A reluctant Rick Snyder, the Republican Governor of Michigan, will go on the stand on Monday to defend the decision by Detroit’s emergency manager, his appointee, to put the city into bankruptcy in July, a move that public employee unions say was an unwarranted manoeuvre to rob their members of benefits and slash pensions.
His testimony will mark the climax of a trial to determine whether Detroit was genuinely insolvent, as the emergency manager, Kevyn Orr, claimed when he filed for the largest municipal bankruptcy in American history, or whether the city was trying to short-circuit negotiations on keeping up with its obligations to retirees and public workers, as the unions claim.
Mr Snyder, who only agreed last week to appear after receiving a subpoena from the United Automobile Workers, will insist Mr Orr had no choice, because the city, some $18bn in debt, was close to the point when it could no longer pay wages to all its workers, such as the city police.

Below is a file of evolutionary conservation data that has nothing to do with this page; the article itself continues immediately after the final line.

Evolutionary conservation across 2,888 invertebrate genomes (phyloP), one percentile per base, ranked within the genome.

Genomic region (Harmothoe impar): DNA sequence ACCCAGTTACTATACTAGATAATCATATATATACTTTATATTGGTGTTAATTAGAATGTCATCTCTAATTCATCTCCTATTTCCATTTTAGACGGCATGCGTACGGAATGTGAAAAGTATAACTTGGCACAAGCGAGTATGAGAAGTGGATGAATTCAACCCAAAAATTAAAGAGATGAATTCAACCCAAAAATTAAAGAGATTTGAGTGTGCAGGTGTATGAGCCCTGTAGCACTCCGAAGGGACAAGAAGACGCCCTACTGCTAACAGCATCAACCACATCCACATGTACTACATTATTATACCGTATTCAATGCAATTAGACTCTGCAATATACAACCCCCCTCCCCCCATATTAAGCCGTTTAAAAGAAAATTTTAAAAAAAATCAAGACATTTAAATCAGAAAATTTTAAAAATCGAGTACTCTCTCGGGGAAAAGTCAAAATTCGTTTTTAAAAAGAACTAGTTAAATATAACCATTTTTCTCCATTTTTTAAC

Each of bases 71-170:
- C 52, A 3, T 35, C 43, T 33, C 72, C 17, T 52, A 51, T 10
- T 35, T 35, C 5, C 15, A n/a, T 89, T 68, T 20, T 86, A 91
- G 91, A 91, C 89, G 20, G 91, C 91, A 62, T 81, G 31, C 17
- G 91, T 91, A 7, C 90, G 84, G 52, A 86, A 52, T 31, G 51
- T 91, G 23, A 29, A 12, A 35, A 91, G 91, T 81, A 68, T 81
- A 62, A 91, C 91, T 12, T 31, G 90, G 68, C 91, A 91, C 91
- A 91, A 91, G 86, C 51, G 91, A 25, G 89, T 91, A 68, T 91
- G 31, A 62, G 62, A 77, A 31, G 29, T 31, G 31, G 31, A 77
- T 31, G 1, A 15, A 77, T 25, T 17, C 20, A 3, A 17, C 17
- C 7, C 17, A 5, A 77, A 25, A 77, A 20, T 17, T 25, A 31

While the trial is likely to wind up this week, Judge Steven Rhodes has invited all sides to make additional written submissions by mid-November before a final decision.
If he approves the bankruptcy, the city has said it will come up with a restructuring plan. It will include inevitable cuts in pensions and healthcare benefits for retired municipal workers. But if the filing is denied by Judge Rhodes, the city will be forced to return to the negotiating table with its creditors and the pension funds.